Following that brainstorming session, Kao and Kurzweil will interact with the audience, challenging ideas and identifying synergies and disconnects. Orlopp and White will join in the discussion. To encourage participation, attendees will be provided with audience response system devices they can use to answer questions and offer input.

At lunch, Knauss -- an IU alumnus -- will speak to his experience leading The Clorox Co.'s evolution from an old-line chemical company to the forefront of the "green movement" in corporate America.

Registrations can be mailed to Annual Business Conference, Kelley School of Business, 1275 E. 10th St., Indiana University, Bloomington, IN 47405-1703. Credit card registrations can be sent by fax to Conference Registrar, Kelley School of Business, 812-856-7018. Make checks payable to the IU Kelley School of Business Alumni Association.

Here's more about the presenters:

John Kao

Among his many monikers, Kao has been called an innovation sherpa, a serial innovator and "Mr. Creativity." A leading authority on innovation, organizational transformation and emerging technologies, Kao has advised governments of Finland and Singapore on innovation strategies, chaired the World Economic Forum's Global Advisory Council on Innovation and founded the Institute for Large Scale Innovation. He has provided counsel to Nike, Intel, IBM, the U.S. Navy, Citibank, Nokia and the World Economic Forum, among the many organizations.

A graduate of Yale University with an M.D. and Harvard University with an MBA, Kao has written books and articles on the topics of innovation and creativity that have been published in major media outlets and translated in 15 languages. He is author of the best-selling books, "Innovation Nation: How America Is Losing Its Innovation Edge, Why It Matters and What We Can Do to Get It Back" and "Jamming: The Art and Discipline of Business Creativity," and is a contributing editor at The Daily Beast.

He was a member of the Harvard Business School faculty from 1982 to 1996, and is an entrepreneur film and stage producer. His creativity extends to his talents as a jazz and rock pianist -- he was the keyboard player for Frank Zappa's band in 1969. He has performed at Madison Square Garden and the Royal Copenhagen Opera House.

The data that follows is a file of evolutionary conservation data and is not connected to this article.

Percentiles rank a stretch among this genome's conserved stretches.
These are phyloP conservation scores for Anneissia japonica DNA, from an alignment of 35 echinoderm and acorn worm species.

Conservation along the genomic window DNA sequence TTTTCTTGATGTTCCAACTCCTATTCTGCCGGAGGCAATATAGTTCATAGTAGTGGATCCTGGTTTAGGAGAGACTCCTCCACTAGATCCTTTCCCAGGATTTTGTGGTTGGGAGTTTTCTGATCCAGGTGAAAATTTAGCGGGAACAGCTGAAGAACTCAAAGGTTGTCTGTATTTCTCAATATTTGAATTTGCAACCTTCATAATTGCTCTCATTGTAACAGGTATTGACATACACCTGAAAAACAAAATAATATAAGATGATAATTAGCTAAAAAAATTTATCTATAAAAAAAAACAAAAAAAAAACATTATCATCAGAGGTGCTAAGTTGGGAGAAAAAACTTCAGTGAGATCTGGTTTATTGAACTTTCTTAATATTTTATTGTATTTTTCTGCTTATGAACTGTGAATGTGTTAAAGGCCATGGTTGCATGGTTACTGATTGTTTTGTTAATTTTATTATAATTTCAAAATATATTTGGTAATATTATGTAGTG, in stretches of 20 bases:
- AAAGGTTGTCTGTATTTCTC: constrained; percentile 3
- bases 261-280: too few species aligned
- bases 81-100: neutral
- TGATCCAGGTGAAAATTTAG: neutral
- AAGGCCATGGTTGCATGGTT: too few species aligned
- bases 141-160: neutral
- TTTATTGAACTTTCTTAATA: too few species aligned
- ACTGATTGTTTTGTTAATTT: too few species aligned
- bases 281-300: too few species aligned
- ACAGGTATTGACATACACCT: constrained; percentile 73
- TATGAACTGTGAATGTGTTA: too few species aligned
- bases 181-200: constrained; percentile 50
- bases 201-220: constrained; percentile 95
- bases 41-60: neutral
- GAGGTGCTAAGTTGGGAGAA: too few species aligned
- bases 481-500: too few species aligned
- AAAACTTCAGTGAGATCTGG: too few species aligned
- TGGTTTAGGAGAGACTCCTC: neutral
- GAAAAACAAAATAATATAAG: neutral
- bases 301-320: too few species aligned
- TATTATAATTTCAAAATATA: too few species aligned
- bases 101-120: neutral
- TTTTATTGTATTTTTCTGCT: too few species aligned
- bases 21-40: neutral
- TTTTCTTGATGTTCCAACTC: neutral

Ray Kurzweil

Over a career now entering its sixth decade, Kurzweil has been inventor, entrepreneur, author and futurist. He has been called "the restless genius" by The Wall Street Journal and "the ultimate thinking machine" by Forbes.

Kurzweil's recent national best-seller, "The Age of Spiritual Machines," ranked No. 1 on in the categories of science and artificial intelligence and covers topics that include entropy, chaos, the big bang, quantum theory, DNA computers, genetic algorithms, brain scanning and the world of information technology -- past, present and future.

Regarded as a modern-day Thomas Edison, Kurzweil has been the principal developer of the first reading machine for the blind, the first CCD flat-bed scanner and many other amazing technologies. His fans include Bill Gates and President Bill Clinton, who in 1999 bestowed Kurzweil with the National Medal of Technology, the nation's highest technology honor.

He is the recipient of the Lemelson-MIT Prize for invention and innovation and an inductee in the National Inventor Hall of Fame. Kurzweil also holds 10 honorary doctorates and seven national and international film awards.

Donald R. Knauss

Knauss joined The Clorox Co. as chairman and CEO in 2006, and has overall responsibility for directing the company's worldwide business, which generated revenues of $5.53 billion in fiscal year 2010.